I for one will benefit from a slim image. The value of including the debugger in the slim image isn’t worth the increased image size for something that is an irregular activity (for me) - especially as there are other options as noted above.

who is the right person that can answer if this is possible? it will drastically improve debuggability imo

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I've opened https://bugs.swift.org/browse/SR-10439 to track shipping symbolicate-linux-fatal as part of the releases.

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This is true for normal accounts on Docker Hub, but the Swift images are part of the Docker Official Images program, which is curated by Docker to ensure best practices etc. So we'd need to work with Docker to make this happen, if we want it.

Yes, and it doesn't appear to be an issue for official images either. Just look at the Python image(s). It's a sizable matrix of:

  • python:<version>
  • python:<version>-slim
  • python:<version>-alpine
  • python:<version>-windowsservercore

:sunglasses:

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Yes, I wasn't saying it was impossible, just that it's not entirely within our gift.

I would really like to see

  • swift:5.0-slim (base on Ubuntu)
  • swift:5.0-alpine
  • swift:5.0-alpine-slim

:grin:

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Wow I'm coming late to this thread. @IanPartridge this is fantastic! I've been wanting this and I know others have been asking me this for a while now! :heart:

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I've got a PR up with prototype slim Dockerfiles for Swift 5.0.1. Please take a look and try them out!

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The slim images are working for us (Kitura) in our testing, so I've merged them to master. They are not available on Docker Hub yet as I suggest we make them generally available alongside the next Swift release.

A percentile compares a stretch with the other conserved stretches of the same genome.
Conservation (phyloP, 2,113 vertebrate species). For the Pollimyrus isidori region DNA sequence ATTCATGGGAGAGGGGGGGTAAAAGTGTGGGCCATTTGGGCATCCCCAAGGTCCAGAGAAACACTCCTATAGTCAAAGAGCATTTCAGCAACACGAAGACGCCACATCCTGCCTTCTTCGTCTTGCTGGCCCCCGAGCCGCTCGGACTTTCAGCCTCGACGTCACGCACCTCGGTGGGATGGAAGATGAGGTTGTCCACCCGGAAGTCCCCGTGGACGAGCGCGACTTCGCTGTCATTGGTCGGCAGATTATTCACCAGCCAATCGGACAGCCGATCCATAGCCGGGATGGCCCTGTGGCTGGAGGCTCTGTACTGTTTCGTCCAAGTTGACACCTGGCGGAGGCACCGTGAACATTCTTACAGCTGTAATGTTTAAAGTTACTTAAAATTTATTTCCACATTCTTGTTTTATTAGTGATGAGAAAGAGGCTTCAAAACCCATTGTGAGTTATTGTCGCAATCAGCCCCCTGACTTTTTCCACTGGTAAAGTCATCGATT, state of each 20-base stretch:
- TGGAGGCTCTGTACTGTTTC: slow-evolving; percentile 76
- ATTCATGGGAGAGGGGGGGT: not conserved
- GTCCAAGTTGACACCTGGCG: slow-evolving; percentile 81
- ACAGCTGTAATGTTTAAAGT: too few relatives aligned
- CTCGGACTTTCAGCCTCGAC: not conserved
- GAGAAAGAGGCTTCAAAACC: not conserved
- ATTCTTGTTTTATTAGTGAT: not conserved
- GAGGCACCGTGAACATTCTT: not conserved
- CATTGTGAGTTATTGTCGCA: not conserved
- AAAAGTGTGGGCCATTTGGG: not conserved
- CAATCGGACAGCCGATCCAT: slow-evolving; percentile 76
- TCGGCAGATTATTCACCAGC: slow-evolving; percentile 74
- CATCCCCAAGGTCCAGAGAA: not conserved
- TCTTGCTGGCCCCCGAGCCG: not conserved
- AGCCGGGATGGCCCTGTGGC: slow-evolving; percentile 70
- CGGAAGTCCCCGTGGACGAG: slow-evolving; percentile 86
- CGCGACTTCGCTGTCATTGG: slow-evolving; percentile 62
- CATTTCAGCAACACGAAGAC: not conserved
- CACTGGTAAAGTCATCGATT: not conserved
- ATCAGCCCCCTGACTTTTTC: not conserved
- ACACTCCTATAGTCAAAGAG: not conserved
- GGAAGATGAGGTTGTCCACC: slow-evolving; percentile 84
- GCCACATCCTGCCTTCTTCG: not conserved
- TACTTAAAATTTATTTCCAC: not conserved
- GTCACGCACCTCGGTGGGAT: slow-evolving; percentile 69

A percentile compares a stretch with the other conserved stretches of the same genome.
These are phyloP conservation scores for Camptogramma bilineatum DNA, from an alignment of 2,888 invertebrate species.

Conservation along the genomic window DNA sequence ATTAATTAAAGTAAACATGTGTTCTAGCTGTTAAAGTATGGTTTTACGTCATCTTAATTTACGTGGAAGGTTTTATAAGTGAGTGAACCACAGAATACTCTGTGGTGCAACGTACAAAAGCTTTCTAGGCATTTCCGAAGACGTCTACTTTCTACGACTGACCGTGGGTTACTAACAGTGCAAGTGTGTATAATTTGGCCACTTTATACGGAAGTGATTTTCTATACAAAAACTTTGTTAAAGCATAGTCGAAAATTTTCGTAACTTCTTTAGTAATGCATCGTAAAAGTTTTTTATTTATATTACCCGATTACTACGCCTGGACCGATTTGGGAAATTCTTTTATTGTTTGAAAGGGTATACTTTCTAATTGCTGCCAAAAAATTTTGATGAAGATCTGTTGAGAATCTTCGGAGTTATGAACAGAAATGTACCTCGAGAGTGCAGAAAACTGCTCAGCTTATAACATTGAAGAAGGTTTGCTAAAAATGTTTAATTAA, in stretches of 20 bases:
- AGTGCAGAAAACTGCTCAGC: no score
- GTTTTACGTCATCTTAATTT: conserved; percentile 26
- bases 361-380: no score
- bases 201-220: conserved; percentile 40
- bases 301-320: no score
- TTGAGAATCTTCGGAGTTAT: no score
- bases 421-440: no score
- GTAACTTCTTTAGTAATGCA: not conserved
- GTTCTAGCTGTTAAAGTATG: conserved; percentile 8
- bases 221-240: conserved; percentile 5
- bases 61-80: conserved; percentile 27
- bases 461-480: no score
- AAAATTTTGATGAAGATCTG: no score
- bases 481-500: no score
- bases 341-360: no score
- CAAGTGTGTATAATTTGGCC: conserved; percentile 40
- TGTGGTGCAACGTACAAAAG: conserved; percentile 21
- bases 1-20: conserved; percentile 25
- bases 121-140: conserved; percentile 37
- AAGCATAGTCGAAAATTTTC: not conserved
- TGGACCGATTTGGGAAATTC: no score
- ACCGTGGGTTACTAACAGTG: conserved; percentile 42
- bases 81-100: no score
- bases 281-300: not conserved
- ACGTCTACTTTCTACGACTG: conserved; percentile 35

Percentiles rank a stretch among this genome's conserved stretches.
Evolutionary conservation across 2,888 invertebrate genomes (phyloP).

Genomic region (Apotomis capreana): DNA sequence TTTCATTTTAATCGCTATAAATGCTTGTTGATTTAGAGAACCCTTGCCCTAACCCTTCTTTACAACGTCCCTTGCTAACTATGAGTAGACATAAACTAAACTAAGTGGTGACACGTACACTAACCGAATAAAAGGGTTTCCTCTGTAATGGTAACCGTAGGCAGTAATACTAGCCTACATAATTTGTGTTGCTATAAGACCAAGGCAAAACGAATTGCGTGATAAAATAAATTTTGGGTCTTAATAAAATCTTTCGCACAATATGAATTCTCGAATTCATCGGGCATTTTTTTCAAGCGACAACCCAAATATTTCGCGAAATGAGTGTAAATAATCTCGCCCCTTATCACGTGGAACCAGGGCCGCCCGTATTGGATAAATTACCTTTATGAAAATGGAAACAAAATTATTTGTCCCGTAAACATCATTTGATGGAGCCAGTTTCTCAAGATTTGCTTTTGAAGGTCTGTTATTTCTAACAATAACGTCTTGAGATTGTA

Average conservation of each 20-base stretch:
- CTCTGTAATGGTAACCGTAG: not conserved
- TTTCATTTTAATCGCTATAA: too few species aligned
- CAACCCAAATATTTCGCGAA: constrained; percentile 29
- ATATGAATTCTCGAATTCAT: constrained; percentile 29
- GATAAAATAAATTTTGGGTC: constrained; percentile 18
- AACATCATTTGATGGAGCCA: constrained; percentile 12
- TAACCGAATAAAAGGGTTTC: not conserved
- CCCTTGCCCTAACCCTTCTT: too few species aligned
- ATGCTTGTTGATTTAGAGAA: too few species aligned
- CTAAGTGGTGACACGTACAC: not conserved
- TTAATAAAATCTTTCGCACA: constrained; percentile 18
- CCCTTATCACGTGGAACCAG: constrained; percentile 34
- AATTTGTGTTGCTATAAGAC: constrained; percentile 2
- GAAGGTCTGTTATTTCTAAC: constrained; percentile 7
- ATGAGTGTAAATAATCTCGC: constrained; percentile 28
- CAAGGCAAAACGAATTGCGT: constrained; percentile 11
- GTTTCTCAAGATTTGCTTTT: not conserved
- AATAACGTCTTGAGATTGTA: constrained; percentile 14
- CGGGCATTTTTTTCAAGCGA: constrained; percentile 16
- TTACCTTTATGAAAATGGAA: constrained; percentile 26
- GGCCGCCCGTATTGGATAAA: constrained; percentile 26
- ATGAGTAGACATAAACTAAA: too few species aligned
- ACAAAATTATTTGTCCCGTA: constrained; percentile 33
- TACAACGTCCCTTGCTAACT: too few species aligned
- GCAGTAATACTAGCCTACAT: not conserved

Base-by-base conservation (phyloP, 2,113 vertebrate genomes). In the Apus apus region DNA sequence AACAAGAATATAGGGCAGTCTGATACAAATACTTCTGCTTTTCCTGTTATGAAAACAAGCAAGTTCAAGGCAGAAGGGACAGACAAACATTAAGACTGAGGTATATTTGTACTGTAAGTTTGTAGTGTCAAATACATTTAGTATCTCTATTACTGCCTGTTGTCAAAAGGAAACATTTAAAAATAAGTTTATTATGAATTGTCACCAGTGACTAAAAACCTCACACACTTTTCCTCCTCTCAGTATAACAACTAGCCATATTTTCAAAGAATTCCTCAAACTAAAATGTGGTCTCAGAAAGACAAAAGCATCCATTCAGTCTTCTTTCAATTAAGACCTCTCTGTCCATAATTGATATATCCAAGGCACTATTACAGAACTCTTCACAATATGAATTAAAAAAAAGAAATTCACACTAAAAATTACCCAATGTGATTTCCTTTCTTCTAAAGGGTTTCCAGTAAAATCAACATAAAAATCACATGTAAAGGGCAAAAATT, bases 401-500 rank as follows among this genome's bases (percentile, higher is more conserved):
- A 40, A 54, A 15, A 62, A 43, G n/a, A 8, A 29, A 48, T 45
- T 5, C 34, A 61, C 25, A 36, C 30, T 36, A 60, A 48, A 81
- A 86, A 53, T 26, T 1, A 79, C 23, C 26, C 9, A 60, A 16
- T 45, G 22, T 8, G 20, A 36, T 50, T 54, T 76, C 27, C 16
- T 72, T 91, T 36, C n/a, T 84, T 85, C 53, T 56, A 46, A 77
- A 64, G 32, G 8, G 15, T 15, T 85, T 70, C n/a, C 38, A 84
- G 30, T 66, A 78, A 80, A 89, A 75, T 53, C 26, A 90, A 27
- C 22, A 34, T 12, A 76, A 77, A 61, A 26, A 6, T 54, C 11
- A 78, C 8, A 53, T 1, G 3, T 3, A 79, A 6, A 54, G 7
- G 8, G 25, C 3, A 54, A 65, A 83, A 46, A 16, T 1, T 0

Please do try them out and post your experience. I'm particularly interested to check they work for Vapor.

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Super awesome @IanPartridge! I'll give them a spin for sure. Out of curiosity, do you already have size comparison between the normal & slim images? :smile:

Full bionic (18.04): 1.35GB
Slim bionic (18.04): 226MB :tada:

Full xenial (16.04): 1.37GB
Slim xenial (16.04): 249MB :tada:

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Woah! I expected improvements, but that's just mindblowing! Very nice work on this!

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Very nice job, but I think it can be smaller. I tried to compile Swift on Alpine, but got many errors and stop doing this, but I think Alpine would be the smallest base image for "cloud-native" Swift. :smirk:

We implemented something similar to this: https://medium.com/@jjacobson/a-minimal-swift-docker-image-b93d2bc1ce3c, in which we basically start from a slimed down version of Ubuntu (abt 50MB) and add just the libraries the compiled Swift program links to. We are able to get images in the range of 150MB including our own code (NIO based server stuff).

Earlier, we had issues with Alpine Linux not being able to resolve hostname to ip from inside the container (see https://github.com/gliderlabs/docker-alpine/issues/8 which was not really resolved as of late last year). We haven't tried Alpine since.

cc: @ilyaK